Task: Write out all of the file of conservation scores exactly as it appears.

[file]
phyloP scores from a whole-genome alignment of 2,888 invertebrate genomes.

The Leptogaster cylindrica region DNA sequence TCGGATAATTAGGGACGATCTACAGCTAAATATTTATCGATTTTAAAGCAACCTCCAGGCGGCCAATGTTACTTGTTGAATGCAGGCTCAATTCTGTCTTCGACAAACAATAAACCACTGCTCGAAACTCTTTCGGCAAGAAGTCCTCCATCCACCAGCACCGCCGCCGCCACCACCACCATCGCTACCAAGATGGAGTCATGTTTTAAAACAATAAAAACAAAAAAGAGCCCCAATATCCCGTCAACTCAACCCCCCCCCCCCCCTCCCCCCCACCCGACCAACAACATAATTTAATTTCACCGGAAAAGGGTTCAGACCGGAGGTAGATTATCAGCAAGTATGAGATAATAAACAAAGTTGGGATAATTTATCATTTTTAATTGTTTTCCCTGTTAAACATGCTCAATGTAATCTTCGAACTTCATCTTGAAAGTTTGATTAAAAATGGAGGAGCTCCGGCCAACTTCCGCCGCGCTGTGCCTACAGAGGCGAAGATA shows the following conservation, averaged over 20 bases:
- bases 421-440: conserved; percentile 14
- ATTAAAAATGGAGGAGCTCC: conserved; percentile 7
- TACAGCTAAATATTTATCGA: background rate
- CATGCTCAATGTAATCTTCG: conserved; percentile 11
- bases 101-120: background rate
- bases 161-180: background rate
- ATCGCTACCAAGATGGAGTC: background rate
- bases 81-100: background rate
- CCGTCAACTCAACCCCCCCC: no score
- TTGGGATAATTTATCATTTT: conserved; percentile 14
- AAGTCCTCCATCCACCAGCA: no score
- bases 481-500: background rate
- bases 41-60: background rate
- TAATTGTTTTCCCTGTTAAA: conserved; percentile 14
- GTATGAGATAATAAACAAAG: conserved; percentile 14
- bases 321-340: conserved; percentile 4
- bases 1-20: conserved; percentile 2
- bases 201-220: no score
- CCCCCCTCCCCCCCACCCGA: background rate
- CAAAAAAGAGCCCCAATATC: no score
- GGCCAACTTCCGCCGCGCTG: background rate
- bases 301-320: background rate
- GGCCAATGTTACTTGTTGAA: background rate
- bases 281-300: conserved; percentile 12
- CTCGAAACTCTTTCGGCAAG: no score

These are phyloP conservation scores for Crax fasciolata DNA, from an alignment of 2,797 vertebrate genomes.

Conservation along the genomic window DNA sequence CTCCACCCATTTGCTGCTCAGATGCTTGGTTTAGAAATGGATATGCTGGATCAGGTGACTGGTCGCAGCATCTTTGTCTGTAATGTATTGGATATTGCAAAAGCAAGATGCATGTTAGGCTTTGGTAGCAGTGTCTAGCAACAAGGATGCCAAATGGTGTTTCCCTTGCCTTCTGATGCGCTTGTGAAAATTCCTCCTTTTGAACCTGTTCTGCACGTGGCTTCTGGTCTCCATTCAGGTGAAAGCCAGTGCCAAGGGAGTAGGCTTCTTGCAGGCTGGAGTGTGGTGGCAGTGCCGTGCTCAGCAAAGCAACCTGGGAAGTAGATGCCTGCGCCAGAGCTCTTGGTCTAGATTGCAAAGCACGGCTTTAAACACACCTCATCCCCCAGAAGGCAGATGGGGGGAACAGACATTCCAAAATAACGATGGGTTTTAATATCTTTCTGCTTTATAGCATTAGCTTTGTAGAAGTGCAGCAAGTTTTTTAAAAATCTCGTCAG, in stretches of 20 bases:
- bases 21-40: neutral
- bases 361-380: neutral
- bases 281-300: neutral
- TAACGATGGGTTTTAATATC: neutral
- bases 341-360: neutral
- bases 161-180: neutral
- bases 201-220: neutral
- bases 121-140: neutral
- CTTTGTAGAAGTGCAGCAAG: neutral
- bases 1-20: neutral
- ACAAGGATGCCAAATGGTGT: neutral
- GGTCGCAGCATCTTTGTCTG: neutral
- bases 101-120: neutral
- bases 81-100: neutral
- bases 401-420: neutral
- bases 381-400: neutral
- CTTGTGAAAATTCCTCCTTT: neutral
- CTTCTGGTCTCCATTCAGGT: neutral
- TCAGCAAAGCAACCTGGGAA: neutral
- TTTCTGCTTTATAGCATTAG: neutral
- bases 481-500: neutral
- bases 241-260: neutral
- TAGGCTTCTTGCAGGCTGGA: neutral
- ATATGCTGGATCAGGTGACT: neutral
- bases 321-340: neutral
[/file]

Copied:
phyloP scores from a whole-genome alignment of 2,888 invertebrate genomes.

The Leptogaster cylindrica region DNA sequence TCGGATAATTAGGGACGATCTACAGCTAAATATTTATCGATTTTAAAGCAACCTCCAGGCGGCCAATGTTACTTGTTGAATGCAGGCTCAATTCTGTCTTCGACAAACAATAAACCACTGCTCGAAACTCTTTCGGCAAGAAGTCCTCCATCCACCAGCACCGCCGCCGCCACCACCACCATCGCTACCAAGATGGAGTCATGTTTTAAAACAATAAAAACAAAAAAGAGCCCCAATATCCCGTCAACTCAACCCCCCCCCCCCCCTCCCCCCCACCCGACCAACAACATAATTTAATTTCACCGGAAAAGGGTTCAGACCGGAGGTAGATTATCAGCAAGTATGAGATAATAAACAAAGTTGGGATAATTTATCATTTTTAATTGTTTTCCCTGTTAAACATGCTCAATGTAATCTTCGAACTTCATCTTGAAAGTTTGATTAAAAATGGAGGAGCTCCGGCCAACTTCCGCCGCGCTGTGCCTACAGAGGCGAAGATA shows the following conservation, averaged over 20 bases:
- bases 421-440: conserved; percentile 14
- ATTAAAAATGGAGGAGCTCC: conserved; percentile 7
- TACAGCTAAATATTTATCGA: background rate
- CATGCTCAATGTAATCTTCG: conserved; percentile 11
- bases 101-120: background rate
- bases 161-180: background rate
- ATCGCTACCAAGATGGAGTC: background rate
- bases 81-100: background rate
- CCGTCAACTCAACCCCCCCC: no score
- TTGGGATAATTTATCATTTT: conserved; percentile 14
- AAGTCCTCCATCCACCAGCA: no score
- bases 481-500: background rate
- bases 41-60: background rate
- TAATTGTTTTCCCTGTTAAA: conserved; percentile 14
- GTATGAGATAATAAACAAAG: conserved; percentile 14
- bases 321-340: conserved; percentile 4
- bases 1-20: conserved; percentile 2
- bases 201-220: no score
- CCCCCCTCCCCCCCACCCGA: background rate
- CAAAAAAGAGCCCCAATATC: no score
- GGCCAACTTCCGCCGCGCTG: background rate
- bases 301-320: background rate
- GGCCAATGTTACTTGTTGAA: background rate
- bases 281-300: conserved; percentile 12
- CTCGAAACTCTTTCGGCAAG: no score

These are phyloP conservation scores for Crax fasciolata DNA, from an alignment of 2,797 vertebrate genomes.

Conservation along the genomic window DNA sequence CTCCACCCATTTGCTGCTCAGATGCTTGGTTTAGAAATGGATATGCTGGATCAGGTGACTGGTCGCAGCATCTTTGTCTGTAATGTATTGGATATTGCAAAAGCAAGATGCATGTTAGGCTTTGGTAGCAGTGTCTAGCAACAAGGATGCCAAATGGTGTTTCCCTTGCCTTCTGATGCGCTTGTGAAAATTCCTCCTTTTGAACCTGTTCTGCACGTGGCTTCTGGTCTCCATTCAGGTGAAAGCCAGTGCCAAGGGAGTAGGCTTCTTGCAGGCTGGAGTGTGGTGGCAGTGCCGTGCTCAGCAAAGCAACCTGGGAAGTAGATGCCTGCGCCAGAGCTCTTGGTCTAGATTGCAAAGCACGGCTTTAAACACACCTCATCCCCCAGAAGGCAGATGGGGGGAACAGACATTCCAAAATAACGATGGGTTTTAATATCTTTCTGCTTTATAGCATTAGCTTTGTAGAAGTGCAGCAAGTTTTTTAAAAATCTCGTCAG, in stretches of 20 bases:
- bases 21-40: neutral
- bases 361-380: neutral
- bases 281-300: neutral
- TAACGATGGGTTTTAATATC: neutral
- bases 341-360: neutral
- bases 161-180: neutral
- bases 201-220: neutral
- bases 121-140: neutral
- CTTTGTAGAAGTGCAGCAAG: neutral
- bases 1-20: neutral
- ACAAGGATGCCAAATGGTGT: neutral
- GGTCGCAGCATCTTTGTCTG: neutral
- bases 101-120: neutral
- bases 81-100: neutral
- bases 401-420: neutral
- bases 381-400: neutral
- CTTGTGAAAATTCCTCCTTT: neutral
- CTTCTGGTCTCCATTCAGGT: neutral
- TCAGCAAAGCAACCTGGGAA: neutral
- TTTCTGCTTTATAGCATTAG: neutral
- bases 481-500: neutral
- bases 241-260: neutral
- TAGGCTTCTTGCAGGCTGGA: neutral
- ATATGCTGGATCAGGTGACT: neutral
- bases 321-340: neutral